As a new year commences, it’s not unusual for people to take the opportunity to adopt better practices and principles and embrace new ways of thinking in both their personal and professional lives.
Software development teams always strive to master their trade, improve their practices, and deliver secure applications and services, especially because application security risks are mounting and expectations are higher than ever (53% of developers are now expected to take full responsibility for security within their organizations).
Yet despite continuous breaches at the fault of insecure code, secure coding training for development teams is still almost completely absent from computer science programs in top US colleges. Faced with this “AppSec dilemma”, it’s vital that 2023 becomes the year for new, secure habits across the software development lifecycle (SDLC).
Making secure habits stick with security education
New year’s resolutions can fail fast. Sometimes a lack of focus or commitment can be a product of insufficient knowledge, education or support to drive long-lasting behavioral change. Those in the SDLC may not have the in-depth understanding of application security that they need to – and may not know exactly how flaws in code will impact the product, business and the customer and what must be done to remediate the flaw.
To enable more secure habits for developers and everyone that supports the delivery of secure code, education and a security-first mindset need to become priorities. Awareness is all good and well, but they must be able to acquire deep knowledge and understanding of how to implement the key security principles required to resolve old and new types of code vulnerabilities.
Take injection flaws as an example: This category of vulnerabilities has been on the OWASP Top 10 list for the last ten years and remains one of the three most critical web application flaws. Injection vulnerabilities are also some of the easiest to mitigate – it can take as little as 10 minutes of training to educate developers on how to tackle this issue. But developers who are looking to reduce the chance of SQLi vulnerabilities in their code will not be able to commit to a long-lasting secure habit if they’re not first educated on the basic principles of the vulnerability and how to prevent similar flaws. Training can kick-start change and improve application security.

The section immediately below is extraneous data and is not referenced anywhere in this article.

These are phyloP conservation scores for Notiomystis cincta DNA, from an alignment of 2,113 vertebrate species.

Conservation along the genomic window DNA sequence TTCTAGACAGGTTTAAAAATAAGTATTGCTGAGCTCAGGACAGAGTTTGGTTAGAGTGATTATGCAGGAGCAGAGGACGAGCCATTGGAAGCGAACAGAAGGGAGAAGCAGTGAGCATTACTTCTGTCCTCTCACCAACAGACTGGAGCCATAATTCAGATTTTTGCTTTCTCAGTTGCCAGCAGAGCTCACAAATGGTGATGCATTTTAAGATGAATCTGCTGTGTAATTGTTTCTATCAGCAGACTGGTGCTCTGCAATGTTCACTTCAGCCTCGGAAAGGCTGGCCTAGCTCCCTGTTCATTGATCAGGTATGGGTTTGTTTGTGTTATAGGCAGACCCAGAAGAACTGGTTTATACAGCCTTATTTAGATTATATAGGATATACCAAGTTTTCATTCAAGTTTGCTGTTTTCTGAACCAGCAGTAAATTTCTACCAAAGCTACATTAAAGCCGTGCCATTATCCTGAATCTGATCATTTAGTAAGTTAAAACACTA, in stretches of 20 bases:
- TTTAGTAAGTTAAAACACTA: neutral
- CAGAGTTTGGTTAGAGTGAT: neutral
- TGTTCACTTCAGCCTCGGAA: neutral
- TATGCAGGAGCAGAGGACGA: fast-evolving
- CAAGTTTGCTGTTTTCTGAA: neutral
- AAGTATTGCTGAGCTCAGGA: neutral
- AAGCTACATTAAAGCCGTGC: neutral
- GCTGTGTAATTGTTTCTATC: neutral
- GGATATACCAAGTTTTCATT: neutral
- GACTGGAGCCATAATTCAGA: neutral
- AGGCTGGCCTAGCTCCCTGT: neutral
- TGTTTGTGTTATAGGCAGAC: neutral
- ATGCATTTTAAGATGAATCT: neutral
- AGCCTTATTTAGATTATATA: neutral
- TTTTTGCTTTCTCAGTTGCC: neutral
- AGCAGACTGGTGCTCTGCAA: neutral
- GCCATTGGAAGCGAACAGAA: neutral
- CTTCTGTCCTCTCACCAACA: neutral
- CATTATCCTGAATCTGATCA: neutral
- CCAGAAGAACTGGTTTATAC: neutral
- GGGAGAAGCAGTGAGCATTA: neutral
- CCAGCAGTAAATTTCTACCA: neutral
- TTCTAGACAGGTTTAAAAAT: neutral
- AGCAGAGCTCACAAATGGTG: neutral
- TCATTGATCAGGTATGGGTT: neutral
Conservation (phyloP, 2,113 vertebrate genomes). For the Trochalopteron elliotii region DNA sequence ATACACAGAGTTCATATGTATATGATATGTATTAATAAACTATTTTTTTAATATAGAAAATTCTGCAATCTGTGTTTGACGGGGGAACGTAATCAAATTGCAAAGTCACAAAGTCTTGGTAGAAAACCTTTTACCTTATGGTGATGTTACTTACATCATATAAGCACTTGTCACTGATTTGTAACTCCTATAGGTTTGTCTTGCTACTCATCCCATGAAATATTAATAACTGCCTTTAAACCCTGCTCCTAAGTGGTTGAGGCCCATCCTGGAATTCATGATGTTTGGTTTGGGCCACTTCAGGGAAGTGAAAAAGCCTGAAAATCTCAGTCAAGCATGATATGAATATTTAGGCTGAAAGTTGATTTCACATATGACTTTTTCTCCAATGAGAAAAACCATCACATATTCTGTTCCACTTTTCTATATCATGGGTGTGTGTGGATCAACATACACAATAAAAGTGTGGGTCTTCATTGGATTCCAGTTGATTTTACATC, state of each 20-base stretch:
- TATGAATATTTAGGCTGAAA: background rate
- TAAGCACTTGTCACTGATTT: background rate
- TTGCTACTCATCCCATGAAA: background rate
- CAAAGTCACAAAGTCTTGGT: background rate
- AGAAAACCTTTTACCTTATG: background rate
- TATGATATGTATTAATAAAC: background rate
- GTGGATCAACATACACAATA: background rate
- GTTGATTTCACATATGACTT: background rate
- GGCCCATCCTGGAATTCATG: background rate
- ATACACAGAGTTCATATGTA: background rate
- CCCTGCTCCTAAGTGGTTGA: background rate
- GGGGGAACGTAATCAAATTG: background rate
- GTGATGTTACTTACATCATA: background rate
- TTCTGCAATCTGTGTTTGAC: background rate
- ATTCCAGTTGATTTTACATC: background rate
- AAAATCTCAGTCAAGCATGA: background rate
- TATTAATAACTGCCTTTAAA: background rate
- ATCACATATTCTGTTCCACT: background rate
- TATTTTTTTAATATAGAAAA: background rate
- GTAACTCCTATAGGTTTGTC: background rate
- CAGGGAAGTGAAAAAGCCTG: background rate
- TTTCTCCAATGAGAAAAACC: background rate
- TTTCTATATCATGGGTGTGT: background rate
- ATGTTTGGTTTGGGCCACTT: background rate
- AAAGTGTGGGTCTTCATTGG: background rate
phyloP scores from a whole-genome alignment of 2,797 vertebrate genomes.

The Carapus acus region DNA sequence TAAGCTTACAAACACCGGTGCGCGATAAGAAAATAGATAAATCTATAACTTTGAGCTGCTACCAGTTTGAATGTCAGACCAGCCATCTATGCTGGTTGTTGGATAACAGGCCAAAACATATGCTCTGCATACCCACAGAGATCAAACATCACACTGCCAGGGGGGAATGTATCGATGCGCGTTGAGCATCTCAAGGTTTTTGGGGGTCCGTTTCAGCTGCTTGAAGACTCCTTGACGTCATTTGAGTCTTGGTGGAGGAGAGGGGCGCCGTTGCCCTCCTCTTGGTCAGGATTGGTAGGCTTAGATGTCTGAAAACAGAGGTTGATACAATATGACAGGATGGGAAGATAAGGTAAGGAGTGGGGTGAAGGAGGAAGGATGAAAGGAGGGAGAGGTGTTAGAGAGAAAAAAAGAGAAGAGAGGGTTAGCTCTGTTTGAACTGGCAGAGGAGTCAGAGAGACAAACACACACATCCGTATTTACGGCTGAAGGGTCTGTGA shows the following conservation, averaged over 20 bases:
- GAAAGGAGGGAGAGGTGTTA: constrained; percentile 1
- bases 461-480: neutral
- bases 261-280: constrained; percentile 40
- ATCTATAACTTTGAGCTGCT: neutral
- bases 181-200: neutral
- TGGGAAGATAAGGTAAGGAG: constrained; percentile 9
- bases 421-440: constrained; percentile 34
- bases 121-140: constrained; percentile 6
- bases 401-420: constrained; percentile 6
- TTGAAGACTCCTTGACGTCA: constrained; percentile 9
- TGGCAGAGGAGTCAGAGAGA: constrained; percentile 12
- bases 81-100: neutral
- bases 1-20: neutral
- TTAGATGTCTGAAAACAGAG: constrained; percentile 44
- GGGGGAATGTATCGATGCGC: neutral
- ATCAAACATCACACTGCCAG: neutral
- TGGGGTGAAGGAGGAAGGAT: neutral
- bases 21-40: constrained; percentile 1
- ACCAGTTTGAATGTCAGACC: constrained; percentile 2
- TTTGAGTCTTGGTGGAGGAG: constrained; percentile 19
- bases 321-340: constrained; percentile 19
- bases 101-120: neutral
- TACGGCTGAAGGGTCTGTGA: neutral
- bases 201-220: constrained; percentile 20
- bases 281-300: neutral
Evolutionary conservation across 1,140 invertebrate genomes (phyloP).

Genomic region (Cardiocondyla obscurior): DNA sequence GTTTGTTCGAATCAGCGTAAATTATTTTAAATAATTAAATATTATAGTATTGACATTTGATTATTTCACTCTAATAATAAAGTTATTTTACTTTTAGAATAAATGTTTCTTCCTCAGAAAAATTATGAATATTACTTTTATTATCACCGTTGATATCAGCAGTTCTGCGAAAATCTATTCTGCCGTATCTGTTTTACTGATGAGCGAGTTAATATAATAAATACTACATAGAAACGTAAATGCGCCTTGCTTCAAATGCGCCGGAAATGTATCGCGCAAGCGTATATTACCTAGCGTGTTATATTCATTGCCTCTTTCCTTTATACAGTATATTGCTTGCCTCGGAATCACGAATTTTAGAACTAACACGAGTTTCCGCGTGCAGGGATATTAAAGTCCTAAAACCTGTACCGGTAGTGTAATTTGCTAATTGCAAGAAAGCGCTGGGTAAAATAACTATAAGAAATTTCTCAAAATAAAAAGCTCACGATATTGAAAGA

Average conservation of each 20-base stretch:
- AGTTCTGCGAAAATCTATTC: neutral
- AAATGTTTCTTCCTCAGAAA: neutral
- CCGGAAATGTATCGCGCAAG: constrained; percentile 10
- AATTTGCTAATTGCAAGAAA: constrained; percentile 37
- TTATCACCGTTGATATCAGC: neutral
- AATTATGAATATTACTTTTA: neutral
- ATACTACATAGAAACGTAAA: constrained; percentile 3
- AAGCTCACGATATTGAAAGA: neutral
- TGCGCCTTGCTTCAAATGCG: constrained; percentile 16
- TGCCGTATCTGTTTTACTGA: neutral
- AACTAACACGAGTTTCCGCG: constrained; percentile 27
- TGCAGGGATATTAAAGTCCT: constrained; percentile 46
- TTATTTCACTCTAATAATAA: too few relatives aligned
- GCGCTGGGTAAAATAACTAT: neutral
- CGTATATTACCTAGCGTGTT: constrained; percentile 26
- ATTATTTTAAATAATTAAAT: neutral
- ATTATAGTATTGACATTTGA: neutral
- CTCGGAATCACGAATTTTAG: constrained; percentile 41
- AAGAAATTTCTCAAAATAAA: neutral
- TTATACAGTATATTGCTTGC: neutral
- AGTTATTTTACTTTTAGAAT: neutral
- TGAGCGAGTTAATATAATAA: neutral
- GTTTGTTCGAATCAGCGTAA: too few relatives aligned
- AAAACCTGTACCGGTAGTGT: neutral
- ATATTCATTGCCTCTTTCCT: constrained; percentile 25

Of course, education on SQLi will not be relevant to everyone. Each role across the SDLC will need to embrace different secure habits to best support secure coding.
While they may not be writing code themselves, development leaders need to become more accountable for developing applications with fewer vulnerabilities. A secure habit for these professionals could be to view security as a “lifeboat feature” (i.e., a non-negotiable priority), meaning that if there are vulnerabilities in the code, an application will not be shipped.
Product and project managers
Often organizations are challenged by security siloes and poor collaboration across teams. Product and project managers must work more proactively with developers to ensure requirements are detailed and ensure security is seen as a priority in any new application or service. For example, threat modelling discussions should be had early in the design process to boost productivity.
Software and user experience (UX) engineers
Regular code reviews are already a habit for those who are developing code. Developers and UX experts who want to get a better understanding of where security concepts are applied can turn to trusted colleagues and request that code reviews incorporate an assessment of their security, too. By “habit stacking” general reviews and security reviews, these new secure habits are more likely to become long-lasting.
Quality assurance (QA) managers
QA managers need to see security on par with functionality when looking at “speed to market” strategies. Ensuring test automation validates not only quality but also the security of an application will therefore be a crucial secure habit to reduce the number of vulnerabilities present after release.
All these habits are relatively small, achievable shifts that could have significant impact on the security of applications. Yet without persistent and programmatic education on the importance of security and how it can be achieved, these habits will suffer the fate of most New Year’s resolutions and dissolve over time.